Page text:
I did not grow up with Ash Wednesday - or any other sacramental ritual or observance save the annual trek to the corner lot to get a Christmas tree with my dad and maybe a chocolate Easter bunny. To be sure, while I was baptized into the Anglican part of the Christian family, we were not in any way religious as a young family. After all, my father's people were serious Christian Unitarians. My mother's family celebrated their Irish roots but only mildly when it came to religion as my grandfather left the Roman Catholic Church to marry my Protestant grandmother. There were weddings and baptisms - that was the order of things in those days - and midnight Eucharist on Christmas Eve from time to time and Easter Sunday. But that was mostly it.
In time, my father ached to sing the old sacred songs of the Christian Reformed tradition - he was a serious choir geek - so in second grade I found myself in the Newtown Congregational Church and that's where I've been ever since. I was confirmed in that tradition, held "in-care" as I explored a possible call to ministry and was ordained 33 years ago as a United Church of Christ clergy person with decidedly Congregational roots. But here's the rub: my beloved tradition threw the liturgical baby out with the sacramental bath water back - and we've been ever the poorer for it. Small wonder that my soul found solace when I stumbled back into the Anglican church while serving a congregation in Cleveland.
As one old Anglican told me while on retreat, "This is Catholicism that makes sense." At the time I didn't know exactly what he meant - mostly a less autocratic line of authority and accountability - I just knew that I loved the smells and bells. My daughters and I used to go from our Christmas Eve worship to the Cathedral midnight Mass - and you couldn't keep us away from the Easter Vigil. Thanks be to God I found my way back into a Reformed liturgical renewal with the Community of Iona as they have helped me bring a sacramental emphasis back to our worship life.
Today at midday Eucharist a few of us listened to Psalm 51 again. We broke bread around the
communion table and then accepted the imposition of ashes. I will lead the "confession and imposition of ashes" part of the liturgy at tonight's ecumenical worship. Indeed, I just finished burning the palms from last year, grinding and sifting the ashes, too in anticipation. My old white alb has been washed - it is getting a little worn out after all these years - so I am almost ready to go. I love this time of year. My wife hates it - too long and hard - and for her I think that is true. But I love it.
This year I am following two blogs as my Lenten discipline - it is often new every year as I try to reclaim a commitment to prayer, fasting and caring for the poor - so let me share them both with you in the hopes they might be food for your journey.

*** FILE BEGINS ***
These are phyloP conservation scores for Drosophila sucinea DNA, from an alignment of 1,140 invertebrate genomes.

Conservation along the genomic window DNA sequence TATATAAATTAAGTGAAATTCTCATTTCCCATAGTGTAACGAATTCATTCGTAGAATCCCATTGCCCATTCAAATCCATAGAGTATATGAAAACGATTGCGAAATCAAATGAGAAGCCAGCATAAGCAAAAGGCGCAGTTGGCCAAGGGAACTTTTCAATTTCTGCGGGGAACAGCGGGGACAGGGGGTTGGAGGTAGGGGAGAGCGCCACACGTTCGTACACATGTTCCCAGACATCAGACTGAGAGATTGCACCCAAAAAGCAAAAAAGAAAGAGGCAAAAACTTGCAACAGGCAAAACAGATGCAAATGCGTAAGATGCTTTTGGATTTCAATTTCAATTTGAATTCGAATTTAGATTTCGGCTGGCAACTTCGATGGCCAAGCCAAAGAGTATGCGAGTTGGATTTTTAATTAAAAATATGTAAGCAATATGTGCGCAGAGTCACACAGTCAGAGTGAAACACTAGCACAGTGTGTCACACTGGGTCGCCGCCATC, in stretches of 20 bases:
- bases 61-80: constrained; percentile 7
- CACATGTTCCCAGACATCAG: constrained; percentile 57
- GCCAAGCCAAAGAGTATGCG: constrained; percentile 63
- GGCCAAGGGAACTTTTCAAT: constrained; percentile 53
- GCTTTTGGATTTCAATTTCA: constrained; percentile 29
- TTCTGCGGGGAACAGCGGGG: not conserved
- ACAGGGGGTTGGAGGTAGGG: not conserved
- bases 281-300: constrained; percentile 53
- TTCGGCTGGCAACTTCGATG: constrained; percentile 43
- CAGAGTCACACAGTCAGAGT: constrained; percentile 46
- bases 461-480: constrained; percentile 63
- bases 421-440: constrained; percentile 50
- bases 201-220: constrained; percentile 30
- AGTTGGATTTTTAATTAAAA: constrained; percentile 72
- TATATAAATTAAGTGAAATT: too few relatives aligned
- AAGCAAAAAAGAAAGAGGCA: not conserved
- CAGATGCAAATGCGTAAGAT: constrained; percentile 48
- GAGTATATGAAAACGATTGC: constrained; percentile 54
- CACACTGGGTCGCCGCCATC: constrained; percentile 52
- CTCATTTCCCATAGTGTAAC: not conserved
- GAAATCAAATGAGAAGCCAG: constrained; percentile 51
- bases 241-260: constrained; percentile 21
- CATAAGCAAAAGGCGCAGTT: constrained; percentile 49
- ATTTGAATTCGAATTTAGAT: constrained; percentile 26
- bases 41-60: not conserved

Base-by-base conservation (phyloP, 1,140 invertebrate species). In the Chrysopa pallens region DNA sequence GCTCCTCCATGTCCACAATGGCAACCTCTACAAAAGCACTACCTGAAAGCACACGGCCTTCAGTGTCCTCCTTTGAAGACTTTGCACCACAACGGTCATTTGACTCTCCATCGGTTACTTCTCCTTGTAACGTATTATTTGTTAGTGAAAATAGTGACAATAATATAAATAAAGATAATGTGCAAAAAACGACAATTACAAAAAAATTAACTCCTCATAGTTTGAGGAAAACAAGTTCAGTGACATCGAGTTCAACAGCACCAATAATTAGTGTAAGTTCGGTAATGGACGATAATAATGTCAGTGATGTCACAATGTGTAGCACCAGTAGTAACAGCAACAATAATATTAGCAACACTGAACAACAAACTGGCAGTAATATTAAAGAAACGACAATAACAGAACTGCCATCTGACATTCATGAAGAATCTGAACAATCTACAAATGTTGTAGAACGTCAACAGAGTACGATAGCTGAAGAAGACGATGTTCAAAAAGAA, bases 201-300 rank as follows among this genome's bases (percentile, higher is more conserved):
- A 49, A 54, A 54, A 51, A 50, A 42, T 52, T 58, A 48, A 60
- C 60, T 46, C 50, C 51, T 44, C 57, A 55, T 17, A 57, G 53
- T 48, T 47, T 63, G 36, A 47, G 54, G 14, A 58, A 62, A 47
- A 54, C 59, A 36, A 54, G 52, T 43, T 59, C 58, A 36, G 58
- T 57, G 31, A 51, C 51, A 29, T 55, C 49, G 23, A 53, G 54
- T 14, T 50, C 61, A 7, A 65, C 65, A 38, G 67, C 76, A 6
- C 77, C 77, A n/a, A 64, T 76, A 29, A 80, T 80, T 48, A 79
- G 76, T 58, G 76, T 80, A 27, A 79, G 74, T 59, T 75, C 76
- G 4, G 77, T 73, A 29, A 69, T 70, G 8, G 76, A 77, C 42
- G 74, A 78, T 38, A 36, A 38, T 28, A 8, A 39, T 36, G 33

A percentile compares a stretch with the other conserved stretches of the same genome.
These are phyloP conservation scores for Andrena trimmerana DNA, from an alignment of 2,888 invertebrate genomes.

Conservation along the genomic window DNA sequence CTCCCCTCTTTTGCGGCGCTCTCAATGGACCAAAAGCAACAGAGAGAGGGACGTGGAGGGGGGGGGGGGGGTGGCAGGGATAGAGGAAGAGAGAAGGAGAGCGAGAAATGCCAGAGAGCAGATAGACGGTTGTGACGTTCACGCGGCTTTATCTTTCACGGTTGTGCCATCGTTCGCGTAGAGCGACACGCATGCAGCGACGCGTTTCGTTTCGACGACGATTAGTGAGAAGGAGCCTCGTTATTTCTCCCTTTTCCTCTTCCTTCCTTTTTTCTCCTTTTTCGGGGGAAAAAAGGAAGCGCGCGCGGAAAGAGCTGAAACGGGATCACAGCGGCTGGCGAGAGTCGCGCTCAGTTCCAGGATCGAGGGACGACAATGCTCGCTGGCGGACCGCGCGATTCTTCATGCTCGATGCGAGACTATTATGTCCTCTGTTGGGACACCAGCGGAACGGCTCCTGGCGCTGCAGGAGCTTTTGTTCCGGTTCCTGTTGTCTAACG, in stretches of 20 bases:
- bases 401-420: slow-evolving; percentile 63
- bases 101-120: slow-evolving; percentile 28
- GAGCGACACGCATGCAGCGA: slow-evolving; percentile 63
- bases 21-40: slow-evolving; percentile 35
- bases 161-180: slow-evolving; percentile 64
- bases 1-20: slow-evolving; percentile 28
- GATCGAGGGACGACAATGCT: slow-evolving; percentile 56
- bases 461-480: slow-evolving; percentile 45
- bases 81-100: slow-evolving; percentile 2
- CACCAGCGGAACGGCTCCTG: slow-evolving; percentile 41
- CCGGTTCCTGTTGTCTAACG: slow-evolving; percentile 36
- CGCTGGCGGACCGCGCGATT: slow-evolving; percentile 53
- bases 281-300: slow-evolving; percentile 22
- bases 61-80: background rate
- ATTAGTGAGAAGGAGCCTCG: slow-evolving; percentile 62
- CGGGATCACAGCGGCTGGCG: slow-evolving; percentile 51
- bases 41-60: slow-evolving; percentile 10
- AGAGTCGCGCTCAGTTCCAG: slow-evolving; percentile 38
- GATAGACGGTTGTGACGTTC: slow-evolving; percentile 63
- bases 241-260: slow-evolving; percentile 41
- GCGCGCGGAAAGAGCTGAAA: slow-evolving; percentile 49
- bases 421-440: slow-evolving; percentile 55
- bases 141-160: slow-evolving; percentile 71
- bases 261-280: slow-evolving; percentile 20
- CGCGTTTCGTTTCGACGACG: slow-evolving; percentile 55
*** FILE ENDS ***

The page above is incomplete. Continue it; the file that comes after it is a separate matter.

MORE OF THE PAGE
+ The first comes from a blogging/facebook friend in Australia who turned me on to this daily discipline: A Literary Reader for Lent. (http://www.themillions.com/2015/02/forty-for-40-a-literary-reader-for-lent.html) It opens with this overview:
"Lent,” wrote Thomas Merton, “is not just a time for squaring conscious accounts: but for realizing what we had perhaps not seen before.” Lent is the most literary season of the liturgical year. The Lenten narrative is marked by violence, suffering, anticipation, and finally, joy. Jesus Christ’s 40 days of fasting in the desert are the spiritual and dramatic origin for the season that begins on Ash Wednesday and ends on Holy Saturday. While Advent is a time of giving, Lent is a time of reflection, penance, and reconciliation, all revealed through prayer, fasting, and almsgiving. Holy Week is a solemn sequence of days leading to the grace of Easter. It is a different form of joy than Christmas; Easter joy is cathartic and transformational. Lent, then, is a time of complex and contrasting emotions. Highs and lows. A time to be shaken and surprised.
+ The second comes from my brother from another mother in Canada: Steve Bell's Pilgrim Year (Lent). (http://blog.stevebell.com/2015/02/clean-monday-first-day-of-lent-eastern-rite/) It is rooted in the Eastern Rite Catholic Church - very close to the Eastern Orthodox in style and content - and offers this opening insight: Lent calls us to oppose sloth.
Sloth: The word used here does not imply laziness but rather indifference. Sloth is the condition of spirit marked by cynicism and apathy that makes of our life a spiritual waste. Schmemann calls it the “root of all sin because it poisons the spiritual energy at its very source.”
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